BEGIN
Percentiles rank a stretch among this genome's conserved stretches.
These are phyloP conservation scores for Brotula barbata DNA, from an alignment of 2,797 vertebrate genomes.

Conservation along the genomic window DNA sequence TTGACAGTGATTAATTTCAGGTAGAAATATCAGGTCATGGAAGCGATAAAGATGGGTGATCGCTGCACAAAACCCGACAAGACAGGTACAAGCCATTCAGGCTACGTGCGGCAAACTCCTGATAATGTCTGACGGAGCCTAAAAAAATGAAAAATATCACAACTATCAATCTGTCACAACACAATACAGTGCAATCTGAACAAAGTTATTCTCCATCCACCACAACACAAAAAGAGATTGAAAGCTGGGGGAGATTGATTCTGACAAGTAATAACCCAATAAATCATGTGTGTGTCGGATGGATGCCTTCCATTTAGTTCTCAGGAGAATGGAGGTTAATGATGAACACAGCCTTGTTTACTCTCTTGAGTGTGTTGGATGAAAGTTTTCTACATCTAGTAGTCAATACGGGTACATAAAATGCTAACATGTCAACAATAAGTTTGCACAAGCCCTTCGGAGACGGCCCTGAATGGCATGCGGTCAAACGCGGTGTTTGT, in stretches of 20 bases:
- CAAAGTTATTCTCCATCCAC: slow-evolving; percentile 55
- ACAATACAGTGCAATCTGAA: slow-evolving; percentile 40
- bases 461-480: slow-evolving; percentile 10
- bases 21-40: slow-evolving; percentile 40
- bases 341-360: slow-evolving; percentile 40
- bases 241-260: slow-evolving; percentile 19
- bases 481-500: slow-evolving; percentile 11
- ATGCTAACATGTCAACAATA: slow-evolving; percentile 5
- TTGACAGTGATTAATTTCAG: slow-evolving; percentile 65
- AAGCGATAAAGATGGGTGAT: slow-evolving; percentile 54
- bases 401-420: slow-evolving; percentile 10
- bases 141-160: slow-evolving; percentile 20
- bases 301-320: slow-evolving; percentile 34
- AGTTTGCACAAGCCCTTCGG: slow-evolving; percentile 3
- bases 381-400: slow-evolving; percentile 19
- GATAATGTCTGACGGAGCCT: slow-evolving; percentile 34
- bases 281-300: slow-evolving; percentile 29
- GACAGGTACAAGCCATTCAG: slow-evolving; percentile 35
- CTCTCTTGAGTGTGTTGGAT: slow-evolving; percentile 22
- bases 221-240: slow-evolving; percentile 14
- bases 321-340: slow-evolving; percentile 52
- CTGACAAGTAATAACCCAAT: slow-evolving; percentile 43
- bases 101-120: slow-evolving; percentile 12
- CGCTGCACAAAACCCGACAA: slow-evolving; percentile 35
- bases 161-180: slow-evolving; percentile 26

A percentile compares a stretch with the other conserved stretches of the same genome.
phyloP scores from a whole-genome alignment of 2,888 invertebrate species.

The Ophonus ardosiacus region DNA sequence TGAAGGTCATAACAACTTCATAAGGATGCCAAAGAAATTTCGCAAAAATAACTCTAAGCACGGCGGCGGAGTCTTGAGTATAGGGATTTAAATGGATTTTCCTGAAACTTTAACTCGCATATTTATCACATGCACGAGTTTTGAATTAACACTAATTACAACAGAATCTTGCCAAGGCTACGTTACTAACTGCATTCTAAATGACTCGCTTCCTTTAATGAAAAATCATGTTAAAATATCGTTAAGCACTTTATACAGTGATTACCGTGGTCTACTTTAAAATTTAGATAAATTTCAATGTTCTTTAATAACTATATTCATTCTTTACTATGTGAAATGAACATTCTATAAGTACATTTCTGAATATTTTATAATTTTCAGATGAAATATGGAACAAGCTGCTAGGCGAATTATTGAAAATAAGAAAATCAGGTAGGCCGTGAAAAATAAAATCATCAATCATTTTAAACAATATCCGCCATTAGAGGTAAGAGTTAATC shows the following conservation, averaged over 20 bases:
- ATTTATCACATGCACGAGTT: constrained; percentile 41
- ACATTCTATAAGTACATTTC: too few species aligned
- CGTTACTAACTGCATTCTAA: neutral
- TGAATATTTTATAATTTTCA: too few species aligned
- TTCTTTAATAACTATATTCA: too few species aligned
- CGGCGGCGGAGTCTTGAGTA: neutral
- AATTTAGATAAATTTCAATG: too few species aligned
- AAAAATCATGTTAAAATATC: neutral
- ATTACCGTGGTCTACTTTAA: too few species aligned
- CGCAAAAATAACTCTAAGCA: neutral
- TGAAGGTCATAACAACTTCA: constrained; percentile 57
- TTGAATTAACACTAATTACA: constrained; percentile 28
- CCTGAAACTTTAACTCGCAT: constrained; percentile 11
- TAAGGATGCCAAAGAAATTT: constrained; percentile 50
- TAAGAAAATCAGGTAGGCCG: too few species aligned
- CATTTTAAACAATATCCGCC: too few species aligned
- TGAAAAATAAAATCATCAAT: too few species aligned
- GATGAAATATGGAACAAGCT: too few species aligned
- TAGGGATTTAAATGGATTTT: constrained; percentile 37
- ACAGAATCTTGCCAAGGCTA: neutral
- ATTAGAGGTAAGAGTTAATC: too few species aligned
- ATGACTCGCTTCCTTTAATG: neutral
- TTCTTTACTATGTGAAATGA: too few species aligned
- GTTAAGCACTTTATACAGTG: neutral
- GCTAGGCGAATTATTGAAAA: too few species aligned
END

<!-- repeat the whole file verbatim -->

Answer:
Percentiles rank a stretch among this genome's conserved stretches.
These are phyloP conservation scores for Brotula barbata DNA, from an alignment of 2,797 vertebrate genomes.

Conservation along the genomic window DNA sequence TTGACAGTGATTAATTTCAGGTAGAAATATCAGGTCATGGAAGCGATAAAGATGGGTGATCGCTGCACAAAACCCGACAAGACAGGTACAAGCCATTCAGGCTACGTGCGGCAAACTCCTGATAATGTCTGACGGAGCCTAAAAAAATGAAAAATATCACAACTATCAATCTGTCACAACACAATACAGTGCAATCTGAACAAAGTTATTCTCCATCCACCACAACACAAAAAGAGATTGAAAGCTGGGGGAGATTGATTCTGACAAGTAATAACCCAATAAATCATGTGTGTGTCGGATGGATGCCTTCCATTTAGTTCTCAGGAGAATGGAGGTTAATGATGAACACAGCCTTGTTTACTCTCTTGAGTGTGTTGGATGAAAGTTTTCTACATCTAGTAGTCAATACGGGTACATAAAATGCTAACATGTCAACAATAAGTTTGCACAAGCCCTTCGGAGACGGCCCTGAATGGCATGCGGTCAAACGCGGTGTTTGT, in stretches of 20 bases:
- CAAAGTTATTCTCCATCCAC: slow-evolving; percentile 55
- ACAATACAGTGCAATCTGAA: slow-evolving; percentile 40
- bases 461-480: slow-evolving; percentile 10
- bases 21-40: slow-evolving; percentile 40
- bases 341-360: slow-evolving; percentile 40
- bases 241-260: slow-evolving; percentile 19
- bases 481-500: slow-evolving; percentile 11
- ATGCTAACATGTCAACAATA: slow-evolving; percentile 5
- TTGACAGTGATTAATTTCAG: slow-evolving; percentile 65
- AAGCGATAAAGATGGGTGAT: slow-evolving; percentile 54
- bases 401-420: slow-evolving; percentile 10
- bases 141-160: slow-evolving; percentile 20
- bases 301-320: slow-evolving; percentile 34
- AGTTTGCACAAGCCCTTCGG: slow-evolving; percentile 3
- bases 381-400: slow-evolving; percentile 19
- GATAATGTCTGACGGAGCCT: slow-evolving; percentile 34
- bases 281-300: slow-evolving; percentile 29
- GACAGGTACAAGCCATTCAG: slow-evolving; percentile 35
- CTCTCTTGAGTGTGTTGGAT: slow-evolving; percentile 22
- bases 221-240: slow-evolving; percentile 14
- bases 321-340: slow-evolving; percentile 52
- CTGACAAGTAATAACCCAAT: slow-evolving; percentile 43
- bases 101-120: slow-evolving; percentile 12
- CGCTGCACAAAACCCGACAA: slow-evolving; percentile 35
- bases 161-180: slow-evolving; percentile 26

A percentile compares a stretch with the other conserved stretches of the same genome.
phyloP scores from a whole-genome alignment of 2,888 invertebrate species.

The Ophonus ardosiacus region DNA sequence TGAAGGTCATAACAACTTCATAAGGATGCCAAAGAAATTTCGCAAAAATAACTCTAAGCACGGCGGCGGAGTCTTGAGTATAGGGATTTAAATGGATTTTCCTGAAACTTTAACTCGCATATTTATCACATGCACGAGTTTTGAATTAACACTAATTACAACAGAATCTTGCCAAGGCTACGTTACTAACTGCATTCTAAATGACTCGCTTCCTTTAATGAAAAATCATGTTAAAATATCGTTAAGCACTTTATACAGTGATTACCGTGGTCTACTTTAAAATTTAGATAAATTTCAATGTTCTTTAATAACTATATTCATTCTTTACTATGTGAAATGAACATTCTATAAGTACATTTCTGAATATTTTATAATTTTCAGATGAAATATGGAACAAGCTGCTAGGCGAATTATTGAAAATAAGAAAATCAGGTAGGCCGTGAAAAATAAAATCATCAATCATTTTAAACAATATCCGCCATTAGAGGTAAGAGTTAATC shows the following conservation, averaged over 20 bases:
- ATTTATCACATGCACGAGTT: constrained; percentile 41
- ACATTCTATAAGTACATTTC: too few species aligned
- CGTTACTAACTGCATTCTAA: neutral
- TGAATATTTTATAATTTTCA: too few species aligned
- TTCTTTAATAACTATATTCA: too few species aligned
- CGGCGGCGGAGTCTTGAGTA: neutral
- AATTTAGATAAATTTCAATG: too few species aligned
- AAAAATCATGTTAAAATATC: neutral
- ATTACCGTGGTCTACTTTAA: too few species aligned
- CGCAAAAATAACTCTAAGCA: neutral
- TGAAGGTCATAACAACTTCA: constrained; percentile 57
- TTGAATTAACACTAATTACA: constrained; percentile 28
- CCTGAAACTTTAACTCGCAT: constrained; percentile 11
- TAAGGATGCCAAAGAAATTT: constrained; percentile 50
- TAAGAAAATCAGGTAGGCCG: too few species aligned
- CATTTTAAACAATATCCGCC: too few species aligned
- TGAAAAATAAAATCATCAAT: too few species aligned
- GATGAAATATGGAACAAGCT: too few species aligned
- TAGGGATTTAAATGGATTTT: constrained; percentile 37
- ACAGAATCTTGCCAAGGCTA: neutral
- ATTAGAGGTAAGAGTTAATC: too few species aligned
- ATGACTCGCTTCCTTTAATG: neutral
- TTCTTTACTATGTGAAATGA: too few species aligned
- GTTAAGCACTTTATACAGTG: neutral
- GCTAGGCGAATTATTGAAAA: too few species aligned